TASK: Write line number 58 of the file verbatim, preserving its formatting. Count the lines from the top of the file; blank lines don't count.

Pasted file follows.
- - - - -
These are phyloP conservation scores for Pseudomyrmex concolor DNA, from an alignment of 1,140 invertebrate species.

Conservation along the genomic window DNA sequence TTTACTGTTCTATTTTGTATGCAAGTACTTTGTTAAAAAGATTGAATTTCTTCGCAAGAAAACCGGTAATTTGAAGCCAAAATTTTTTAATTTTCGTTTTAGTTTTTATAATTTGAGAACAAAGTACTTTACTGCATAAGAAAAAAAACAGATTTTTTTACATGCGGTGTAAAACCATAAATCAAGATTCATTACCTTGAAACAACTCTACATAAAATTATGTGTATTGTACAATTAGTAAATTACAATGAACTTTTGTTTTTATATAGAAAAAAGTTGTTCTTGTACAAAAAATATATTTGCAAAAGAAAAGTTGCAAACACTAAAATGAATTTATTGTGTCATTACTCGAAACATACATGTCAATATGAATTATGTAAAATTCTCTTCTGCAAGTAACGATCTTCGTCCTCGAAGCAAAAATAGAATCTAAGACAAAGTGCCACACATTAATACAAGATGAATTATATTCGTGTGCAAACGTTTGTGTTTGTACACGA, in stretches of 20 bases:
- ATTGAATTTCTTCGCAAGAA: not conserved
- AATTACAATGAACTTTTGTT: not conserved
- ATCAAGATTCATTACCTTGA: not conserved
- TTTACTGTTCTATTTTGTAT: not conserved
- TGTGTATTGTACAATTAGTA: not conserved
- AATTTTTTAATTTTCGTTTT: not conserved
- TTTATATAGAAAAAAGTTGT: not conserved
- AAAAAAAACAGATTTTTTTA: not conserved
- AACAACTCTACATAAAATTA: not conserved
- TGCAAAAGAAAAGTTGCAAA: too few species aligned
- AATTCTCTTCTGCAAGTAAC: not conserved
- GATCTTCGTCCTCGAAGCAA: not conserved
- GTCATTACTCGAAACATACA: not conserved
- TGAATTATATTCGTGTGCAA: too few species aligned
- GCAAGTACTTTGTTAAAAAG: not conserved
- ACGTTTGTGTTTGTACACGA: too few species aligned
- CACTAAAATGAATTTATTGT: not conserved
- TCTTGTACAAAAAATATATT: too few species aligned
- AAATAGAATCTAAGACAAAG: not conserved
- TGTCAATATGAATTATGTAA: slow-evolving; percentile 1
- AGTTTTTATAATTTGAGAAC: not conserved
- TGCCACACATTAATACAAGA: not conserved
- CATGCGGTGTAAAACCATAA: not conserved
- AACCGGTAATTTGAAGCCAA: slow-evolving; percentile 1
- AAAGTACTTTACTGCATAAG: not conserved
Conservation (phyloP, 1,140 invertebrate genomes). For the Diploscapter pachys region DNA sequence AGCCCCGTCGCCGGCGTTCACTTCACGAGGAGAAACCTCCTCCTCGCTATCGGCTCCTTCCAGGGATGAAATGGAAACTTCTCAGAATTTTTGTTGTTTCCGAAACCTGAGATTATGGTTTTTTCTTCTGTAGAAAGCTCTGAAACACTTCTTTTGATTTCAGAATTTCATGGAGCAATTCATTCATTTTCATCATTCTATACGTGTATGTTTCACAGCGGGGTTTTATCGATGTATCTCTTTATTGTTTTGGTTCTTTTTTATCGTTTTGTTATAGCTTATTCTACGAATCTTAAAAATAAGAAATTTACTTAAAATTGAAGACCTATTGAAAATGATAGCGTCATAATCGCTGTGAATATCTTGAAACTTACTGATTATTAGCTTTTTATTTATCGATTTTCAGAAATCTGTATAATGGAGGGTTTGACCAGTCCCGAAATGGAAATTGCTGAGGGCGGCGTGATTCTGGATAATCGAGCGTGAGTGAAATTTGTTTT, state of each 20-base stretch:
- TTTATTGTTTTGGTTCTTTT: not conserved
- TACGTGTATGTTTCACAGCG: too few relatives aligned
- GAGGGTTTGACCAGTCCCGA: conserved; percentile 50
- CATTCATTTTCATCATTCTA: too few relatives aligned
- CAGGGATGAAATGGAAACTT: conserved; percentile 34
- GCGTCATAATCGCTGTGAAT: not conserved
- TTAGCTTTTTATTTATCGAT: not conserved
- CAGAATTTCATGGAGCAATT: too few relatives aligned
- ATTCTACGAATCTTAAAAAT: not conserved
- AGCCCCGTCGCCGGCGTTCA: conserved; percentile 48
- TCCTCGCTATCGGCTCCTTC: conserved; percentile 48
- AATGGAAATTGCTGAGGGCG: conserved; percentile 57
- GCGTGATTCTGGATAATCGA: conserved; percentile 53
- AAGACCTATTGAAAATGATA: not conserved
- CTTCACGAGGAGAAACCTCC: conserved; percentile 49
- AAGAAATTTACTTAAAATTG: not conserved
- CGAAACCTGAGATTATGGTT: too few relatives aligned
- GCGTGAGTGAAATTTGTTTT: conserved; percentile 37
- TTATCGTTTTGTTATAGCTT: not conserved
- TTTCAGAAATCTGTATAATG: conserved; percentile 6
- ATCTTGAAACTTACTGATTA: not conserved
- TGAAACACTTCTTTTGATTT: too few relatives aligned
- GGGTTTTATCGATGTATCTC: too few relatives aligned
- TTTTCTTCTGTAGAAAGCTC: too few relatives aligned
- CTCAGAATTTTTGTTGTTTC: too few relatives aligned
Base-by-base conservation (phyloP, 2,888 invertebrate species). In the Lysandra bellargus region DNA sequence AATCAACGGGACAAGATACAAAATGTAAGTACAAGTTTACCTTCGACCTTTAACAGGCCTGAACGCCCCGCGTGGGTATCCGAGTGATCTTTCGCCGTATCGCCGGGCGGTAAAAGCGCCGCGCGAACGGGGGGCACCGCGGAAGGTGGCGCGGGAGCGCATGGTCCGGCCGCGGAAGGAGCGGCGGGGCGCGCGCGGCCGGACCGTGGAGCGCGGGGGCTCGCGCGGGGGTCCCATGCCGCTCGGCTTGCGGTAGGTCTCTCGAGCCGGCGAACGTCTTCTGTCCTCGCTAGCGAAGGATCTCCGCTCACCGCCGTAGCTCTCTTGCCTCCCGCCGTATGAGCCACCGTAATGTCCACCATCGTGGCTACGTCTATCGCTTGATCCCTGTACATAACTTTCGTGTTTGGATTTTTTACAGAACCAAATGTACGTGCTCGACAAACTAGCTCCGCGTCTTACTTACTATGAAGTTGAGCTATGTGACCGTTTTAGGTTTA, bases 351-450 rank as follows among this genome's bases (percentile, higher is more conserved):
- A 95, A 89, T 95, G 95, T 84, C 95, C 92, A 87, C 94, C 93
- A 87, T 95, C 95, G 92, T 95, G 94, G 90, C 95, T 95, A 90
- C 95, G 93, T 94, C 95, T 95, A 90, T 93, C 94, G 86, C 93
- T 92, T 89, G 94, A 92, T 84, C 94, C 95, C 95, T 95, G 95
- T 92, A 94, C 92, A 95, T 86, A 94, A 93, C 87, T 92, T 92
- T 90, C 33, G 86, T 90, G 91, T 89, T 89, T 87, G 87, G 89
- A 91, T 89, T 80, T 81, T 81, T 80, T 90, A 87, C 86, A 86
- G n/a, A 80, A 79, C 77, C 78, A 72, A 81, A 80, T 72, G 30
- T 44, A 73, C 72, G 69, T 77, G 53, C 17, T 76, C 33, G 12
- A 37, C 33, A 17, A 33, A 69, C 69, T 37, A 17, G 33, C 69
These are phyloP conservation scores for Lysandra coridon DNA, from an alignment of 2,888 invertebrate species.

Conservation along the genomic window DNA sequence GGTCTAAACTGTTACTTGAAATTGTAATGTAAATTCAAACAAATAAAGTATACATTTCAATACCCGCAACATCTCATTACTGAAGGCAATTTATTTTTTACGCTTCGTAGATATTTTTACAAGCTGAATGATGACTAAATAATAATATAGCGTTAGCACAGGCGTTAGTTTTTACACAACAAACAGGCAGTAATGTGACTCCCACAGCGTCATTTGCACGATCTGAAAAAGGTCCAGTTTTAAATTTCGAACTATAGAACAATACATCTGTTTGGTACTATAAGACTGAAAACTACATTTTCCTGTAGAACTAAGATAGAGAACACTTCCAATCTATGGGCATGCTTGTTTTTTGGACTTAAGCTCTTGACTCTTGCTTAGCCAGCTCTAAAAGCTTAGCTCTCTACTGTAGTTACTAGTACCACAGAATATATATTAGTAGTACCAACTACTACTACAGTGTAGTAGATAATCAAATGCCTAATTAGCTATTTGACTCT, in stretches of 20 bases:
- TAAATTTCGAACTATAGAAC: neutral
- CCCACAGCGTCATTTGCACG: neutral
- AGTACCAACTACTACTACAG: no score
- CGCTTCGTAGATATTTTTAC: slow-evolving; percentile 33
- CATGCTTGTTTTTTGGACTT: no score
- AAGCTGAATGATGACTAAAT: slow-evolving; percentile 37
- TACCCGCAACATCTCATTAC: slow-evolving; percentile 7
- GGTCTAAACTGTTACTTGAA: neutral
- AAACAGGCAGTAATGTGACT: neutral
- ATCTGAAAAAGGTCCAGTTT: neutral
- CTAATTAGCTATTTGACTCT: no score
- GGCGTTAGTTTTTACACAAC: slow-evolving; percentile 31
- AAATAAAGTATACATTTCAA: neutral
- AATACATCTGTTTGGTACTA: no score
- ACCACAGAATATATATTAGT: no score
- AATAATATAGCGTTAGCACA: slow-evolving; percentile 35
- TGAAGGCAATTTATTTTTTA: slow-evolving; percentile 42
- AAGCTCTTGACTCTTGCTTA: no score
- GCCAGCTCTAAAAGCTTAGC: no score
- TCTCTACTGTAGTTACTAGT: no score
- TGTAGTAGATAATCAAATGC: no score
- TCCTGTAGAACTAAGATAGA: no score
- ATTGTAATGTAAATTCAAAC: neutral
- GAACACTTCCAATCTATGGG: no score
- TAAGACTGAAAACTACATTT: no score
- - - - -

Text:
- T 92, T 89, G 94, A 92, T 84, C 94, C 95, C 95, T 95, G 95